As part of the biennial Fordham Composers Concert, students collaborate with professional musicians; this year the Exponential Ensemble provided expertise. Normally, students work on their compositions at Fordham College at Lincoln Center all semester and get to hear their music played live in May. But the pandemic forced students and musicians to coordinate from their homes across the globe, from New York to Paris to Australia.
When Ott, an associate professor in the Department of Art History and Music, gathered his students and the performers for a virtual concert, several remarked on the challenges one might least expect from playing music: the silent bits. Melodies and rhythms translated across digital distances, but silence proved more difficult. That’s because during a concert in a physical space, eye contact between musicians plays an important role during quiet pauses, something lost in virtual venues.
“There are moments in pieces where there is silence and the players look at each other and you just know, ‘I am breathing with you and we’ll just know when to start,’” said Anna Urrey, flutist with the ensemble. “For this concert, I tried to time out the silence, and I never got it right.”
Likewise, FCLC Senior Evan Donaldson appreciated the challenge.
“I could see where the tempo slows down to 20 seconds, that seems like something that would be extremely difficult to get right between three people on video, and it made me have a greater appreciation that the Exponential Ensemble took in order to sit down with sheet music and say, ‘I will do this as many times as I have to get it right,’” said Donaldson.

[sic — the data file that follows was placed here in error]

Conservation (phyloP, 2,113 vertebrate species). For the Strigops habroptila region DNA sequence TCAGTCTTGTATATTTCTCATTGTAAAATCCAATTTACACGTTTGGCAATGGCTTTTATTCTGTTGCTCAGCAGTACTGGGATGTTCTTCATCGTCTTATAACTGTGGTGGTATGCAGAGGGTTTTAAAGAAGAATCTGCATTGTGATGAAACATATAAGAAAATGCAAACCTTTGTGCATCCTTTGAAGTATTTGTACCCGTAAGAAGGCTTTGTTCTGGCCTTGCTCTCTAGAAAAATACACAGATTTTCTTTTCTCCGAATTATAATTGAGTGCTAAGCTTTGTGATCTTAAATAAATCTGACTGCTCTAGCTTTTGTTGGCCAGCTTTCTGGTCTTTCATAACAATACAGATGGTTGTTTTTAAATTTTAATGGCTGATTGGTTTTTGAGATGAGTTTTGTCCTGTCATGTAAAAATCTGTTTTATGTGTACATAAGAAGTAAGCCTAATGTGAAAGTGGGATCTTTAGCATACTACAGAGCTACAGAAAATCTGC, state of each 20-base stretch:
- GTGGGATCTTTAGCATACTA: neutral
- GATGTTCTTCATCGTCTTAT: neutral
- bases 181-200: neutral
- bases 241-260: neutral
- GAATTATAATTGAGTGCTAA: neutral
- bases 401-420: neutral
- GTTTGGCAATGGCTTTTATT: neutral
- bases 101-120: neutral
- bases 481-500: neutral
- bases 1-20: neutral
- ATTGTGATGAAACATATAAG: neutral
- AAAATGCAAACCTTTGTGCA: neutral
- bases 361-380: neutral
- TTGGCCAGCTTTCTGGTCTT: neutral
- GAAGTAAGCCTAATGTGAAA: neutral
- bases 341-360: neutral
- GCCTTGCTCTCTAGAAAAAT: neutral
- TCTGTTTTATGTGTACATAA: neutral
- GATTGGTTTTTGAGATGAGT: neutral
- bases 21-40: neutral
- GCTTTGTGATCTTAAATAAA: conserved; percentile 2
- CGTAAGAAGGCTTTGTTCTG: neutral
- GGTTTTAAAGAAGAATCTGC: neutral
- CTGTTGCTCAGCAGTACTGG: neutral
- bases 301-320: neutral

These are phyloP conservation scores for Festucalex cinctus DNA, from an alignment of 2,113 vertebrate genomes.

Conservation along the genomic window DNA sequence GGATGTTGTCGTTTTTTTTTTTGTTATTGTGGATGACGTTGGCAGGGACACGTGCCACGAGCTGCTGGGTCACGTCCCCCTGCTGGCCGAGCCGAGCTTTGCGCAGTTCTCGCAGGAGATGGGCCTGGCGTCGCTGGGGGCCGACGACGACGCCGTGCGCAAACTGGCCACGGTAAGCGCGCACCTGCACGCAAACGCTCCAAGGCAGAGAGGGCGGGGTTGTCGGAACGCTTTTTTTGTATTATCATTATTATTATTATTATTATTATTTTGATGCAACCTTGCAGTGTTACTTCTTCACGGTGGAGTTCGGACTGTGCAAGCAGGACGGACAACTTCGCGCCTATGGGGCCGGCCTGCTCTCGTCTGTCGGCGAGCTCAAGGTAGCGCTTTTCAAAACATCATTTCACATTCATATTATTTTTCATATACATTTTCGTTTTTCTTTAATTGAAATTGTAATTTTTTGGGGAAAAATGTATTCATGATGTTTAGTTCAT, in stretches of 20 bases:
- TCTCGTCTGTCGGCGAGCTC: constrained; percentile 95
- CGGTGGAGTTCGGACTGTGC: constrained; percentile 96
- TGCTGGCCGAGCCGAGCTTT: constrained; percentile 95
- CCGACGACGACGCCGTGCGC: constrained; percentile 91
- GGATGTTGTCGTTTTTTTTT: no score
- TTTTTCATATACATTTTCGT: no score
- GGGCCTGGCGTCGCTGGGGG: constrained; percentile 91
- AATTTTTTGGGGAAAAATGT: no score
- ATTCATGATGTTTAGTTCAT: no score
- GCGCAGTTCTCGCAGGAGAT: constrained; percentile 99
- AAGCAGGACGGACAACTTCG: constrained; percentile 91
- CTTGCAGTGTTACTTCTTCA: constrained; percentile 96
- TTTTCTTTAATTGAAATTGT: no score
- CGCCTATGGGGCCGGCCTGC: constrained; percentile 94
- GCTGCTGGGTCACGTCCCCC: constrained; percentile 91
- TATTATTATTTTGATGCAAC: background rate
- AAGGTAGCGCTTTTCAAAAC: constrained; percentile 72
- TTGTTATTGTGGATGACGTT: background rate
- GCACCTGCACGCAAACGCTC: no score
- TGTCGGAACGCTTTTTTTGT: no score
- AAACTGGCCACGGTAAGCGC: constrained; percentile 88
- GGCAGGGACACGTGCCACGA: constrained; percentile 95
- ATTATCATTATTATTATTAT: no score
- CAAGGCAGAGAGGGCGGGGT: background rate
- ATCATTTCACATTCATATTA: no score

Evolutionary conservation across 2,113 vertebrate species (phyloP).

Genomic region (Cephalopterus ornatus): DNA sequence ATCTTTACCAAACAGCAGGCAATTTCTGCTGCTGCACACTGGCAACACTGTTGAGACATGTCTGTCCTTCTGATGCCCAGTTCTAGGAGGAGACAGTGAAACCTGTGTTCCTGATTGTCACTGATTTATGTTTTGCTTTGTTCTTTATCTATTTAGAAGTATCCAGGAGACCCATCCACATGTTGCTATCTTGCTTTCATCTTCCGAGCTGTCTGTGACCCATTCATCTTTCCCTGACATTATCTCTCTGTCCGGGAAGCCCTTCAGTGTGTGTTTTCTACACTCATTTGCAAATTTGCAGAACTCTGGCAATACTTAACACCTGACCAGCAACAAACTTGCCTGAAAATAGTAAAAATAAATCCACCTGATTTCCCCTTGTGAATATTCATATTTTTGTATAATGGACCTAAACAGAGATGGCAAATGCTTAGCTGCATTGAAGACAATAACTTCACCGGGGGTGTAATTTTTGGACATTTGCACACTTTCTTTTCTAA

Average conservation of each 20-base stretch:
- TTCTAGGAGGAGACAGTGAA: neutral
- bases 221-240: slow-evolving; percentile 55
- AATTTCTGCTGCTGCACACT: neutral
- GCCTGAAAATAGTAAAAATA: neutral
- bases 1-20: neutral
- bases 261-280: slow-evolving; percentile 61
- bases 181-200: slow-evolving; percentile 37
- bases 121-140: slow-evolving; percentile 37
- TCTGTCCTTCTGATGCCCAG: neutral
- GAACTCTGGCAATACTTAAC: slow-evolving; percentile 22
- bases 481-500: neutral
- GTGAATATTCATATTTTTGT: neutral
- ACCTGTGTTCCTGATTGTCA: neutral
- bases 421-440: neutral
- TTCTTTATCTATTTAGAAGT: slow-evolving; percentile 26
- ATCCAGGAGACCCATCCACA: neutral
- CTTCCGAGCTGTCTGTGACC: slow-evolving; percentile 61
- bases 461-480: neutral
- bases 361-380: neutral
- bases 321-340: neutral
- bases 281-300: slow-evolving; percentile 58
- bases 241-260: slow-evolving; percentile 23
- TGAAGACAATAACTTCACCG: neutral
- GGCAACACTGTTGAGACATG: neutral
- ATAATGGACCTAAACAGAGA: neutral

Pascal Archer, artistic director and clarinetist of Exponential Ensemble, said he would record his section of an audio file and send it on to oboist Kemp Jernigan. Jerigan would record atop Archer’s section and then send his cut to Anna Urrey to do the same.
“In concert, we would follow each other, and it’s easy to slow down and accelerate,” said Archer. In a concert, this would be done in a split second, but here it took a really long time.”
Although the students missed the live concert, they were left with a gift, said Donaldson.
“At the end of the day I’m grateful to have this perfectly made, plucked, tied-up-in-a-knot-and–bow audio file and video concert that I can show to people,” he said. “That’s really, really special.”